• rotate: I'm rotating the projection minus 9 degrees longitude which corresponds to the central meridian of the UTM 32 zone. 
  • center:  The longitude and latitude of the projection’s center. This is the same as the center of my map (8.286, 61.512), except that the longitude position is relative to the central meridian of UTM 32 (8.286 - 9 = -0.714).
With these numbers sorted, my GPS track was lining up correctly on my map. But how to render the track in three.js? I'm adding a vertex for each track point to a THREE.Geometry object. This is the code of my GPX parser:

function gpxParser(gpx) {
  var tracks = gpx.getElementsByTagName('trk'), 
      geometry = new THREE.Geometry();

  for (i = 0; i < tracks.length; i++) { 
    var points = tracks[i].getElementsByTagName('trkpt')

    for (x = 0; x < points.length; x++) { 
      var point = points[x],
          ele = parseInt(point.getElementsByTagName('ele')[0].firstChild.nodeValue),
          lat = parseFloat(point.getAttribute('lat')),
          lng = parseFloat(point.getAttribute('lon')),
          coord = translate(projection([lng, lat]));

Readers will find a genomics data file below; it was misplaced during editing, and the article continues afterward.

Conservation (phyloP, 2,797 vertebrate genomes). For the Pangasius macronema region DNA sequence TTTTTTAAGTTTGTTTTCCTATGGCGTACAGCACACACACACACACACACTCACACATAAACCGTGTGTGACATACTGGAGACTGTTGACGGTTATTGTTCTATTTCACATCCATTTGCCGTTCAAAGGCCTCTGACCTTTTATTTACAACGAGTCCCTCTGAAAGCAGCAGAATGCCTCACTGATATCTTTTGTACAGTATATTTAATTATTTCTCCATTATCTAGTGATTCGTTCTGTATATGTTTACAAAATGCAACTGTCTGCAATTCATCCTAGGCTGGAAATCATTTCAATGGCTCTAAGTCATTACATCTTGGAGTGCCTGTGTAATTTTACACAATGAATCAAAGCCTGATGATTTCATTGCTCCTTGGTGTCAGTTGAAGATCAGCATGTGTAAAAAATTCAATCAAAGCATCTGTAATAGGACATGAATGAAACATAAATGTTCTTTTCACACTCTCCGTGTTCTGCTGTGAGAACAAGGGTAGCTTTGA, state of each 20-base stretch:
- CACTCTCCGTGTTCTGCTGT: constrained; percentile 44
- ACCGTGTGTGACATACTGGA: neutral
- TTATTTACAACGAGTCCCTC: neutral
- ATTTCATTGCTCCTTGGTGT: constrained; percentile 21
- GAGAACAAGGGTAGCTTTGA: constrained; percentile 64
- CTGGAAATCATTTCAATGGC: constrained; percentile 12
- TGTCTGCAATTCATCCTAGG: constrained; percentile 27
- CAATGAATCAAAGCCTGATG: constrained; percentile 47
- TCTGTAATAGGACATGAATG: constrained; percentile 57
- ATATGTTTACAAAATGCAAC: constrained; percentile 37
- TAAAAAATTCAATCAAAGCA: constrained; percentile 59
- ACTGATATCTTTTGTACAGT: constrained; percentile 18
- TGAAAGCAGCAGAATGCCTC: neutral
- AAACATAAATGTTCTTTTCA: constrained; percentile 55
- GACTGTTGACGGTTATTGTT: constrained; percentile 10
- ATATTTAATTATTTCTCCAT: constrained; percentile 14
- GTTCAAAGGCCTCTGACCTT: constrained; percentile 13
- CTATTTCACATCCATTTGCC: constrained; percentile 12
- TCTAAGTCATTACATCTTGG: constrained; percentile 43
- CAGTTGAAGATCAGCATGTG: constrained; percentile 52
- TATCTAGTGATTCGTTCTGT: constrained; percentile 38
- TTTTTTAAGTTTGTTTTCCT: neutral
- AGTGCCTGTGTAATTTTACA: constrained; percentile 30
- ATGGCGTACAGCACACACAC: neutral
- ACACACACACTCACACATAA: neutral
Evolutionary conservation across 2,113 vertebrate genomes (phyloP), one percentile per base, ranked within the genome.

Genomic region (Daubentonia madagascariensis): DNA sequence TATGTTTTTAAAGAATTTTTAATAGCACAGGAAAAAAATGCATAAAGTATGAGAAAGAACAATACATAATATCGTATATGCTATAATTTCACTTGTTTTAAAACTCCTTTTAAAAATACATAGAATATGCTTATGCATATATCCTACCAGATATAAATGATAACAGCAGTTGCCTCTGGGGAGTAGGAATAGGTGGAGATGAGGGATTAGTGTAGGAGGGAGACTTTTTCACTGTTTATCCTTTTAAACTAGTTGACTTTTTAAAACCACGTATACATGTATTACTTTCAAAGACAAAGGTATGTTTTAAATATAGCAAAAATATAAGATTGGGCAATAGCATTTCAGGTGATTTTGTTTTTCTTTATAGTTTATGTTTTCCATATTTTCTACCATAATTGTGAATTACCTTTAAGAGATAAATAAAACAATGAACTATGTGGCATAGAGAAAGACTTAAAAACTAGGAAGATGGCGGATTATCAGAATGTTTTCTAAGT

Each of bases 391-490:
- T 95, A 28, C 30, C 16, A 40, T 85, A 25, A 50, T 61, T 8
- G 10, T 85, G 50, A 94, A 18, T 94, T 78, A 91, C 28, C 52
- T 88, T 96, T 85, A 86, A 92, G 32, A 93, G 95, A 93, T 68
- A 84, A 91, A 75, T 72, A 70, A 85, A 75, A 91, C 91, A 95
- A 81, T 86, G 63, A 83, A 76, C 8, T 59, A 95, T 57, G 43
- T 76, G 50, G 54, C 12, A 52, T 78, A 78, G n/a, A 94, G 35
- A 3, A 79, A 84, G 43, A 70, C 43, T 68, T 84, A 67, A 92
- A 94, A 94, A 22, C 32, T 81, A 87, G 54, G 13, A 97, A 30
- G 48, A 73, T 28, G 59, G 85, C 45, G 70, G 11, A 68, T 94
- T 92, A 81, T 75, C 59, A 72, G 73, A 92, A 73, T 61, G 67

geometry.vertices.push(new THREE.Vector3(coord[0], coord[1], (ele / 2470 * heightFactor) + (0.01 * heightFactor))); 

  var material = new THREE.LineBasicMaterial({
    color: 0xffffff,
    linewidth: 2

  var line = new THREE.Line(geometry, material);

function translate(point) {
  return [point[0] - (terrainSize / 2), (terrainSize / 2) - point[1]];

This function is extracting the elevation, latitude and longitude values from the GPX track and creating a vertex for each point. The coordinate is projected using our D3 projection object and translated to the coordinate space of three.js, as explained in this blog post:
In Three.js the coordinate system works as follows. Point (0,0,0) is the center of the world. As you look at your screen, positive x values move to the right and negative x values move to the left. Positive y values move up and negative y values move down. Positive z values move toward you and negative z values move away from you.
The elevation values are also multiplied by a height factor which is the same I've used for the terrain. In addition I'm adding a small offset, so the track is rendered slightly above the ground. 

I'm using THREE.LineBasicMaterial to create the line style, and THREE.Line to put the line geometry and material together before adding it to the scene. You can see the white line on the map (click to see in WebGL): 

The code is available on Github. An alternative would be skip the elevation values in the GPS track and instead clamp the track to the terrain, but I haven't found an easy way to do this with three.js.  

Tuesday 15 October 2013

Terrain visualization with three.js and Oculus Rift

My good colleague, Harald K. Jansson, owns an Oculus Rift headset, and he couldn’t resist creating a virtual reality version of my 3D map of Jotunheimen. It’s very impressive, especially when you know that everything runs in the browser.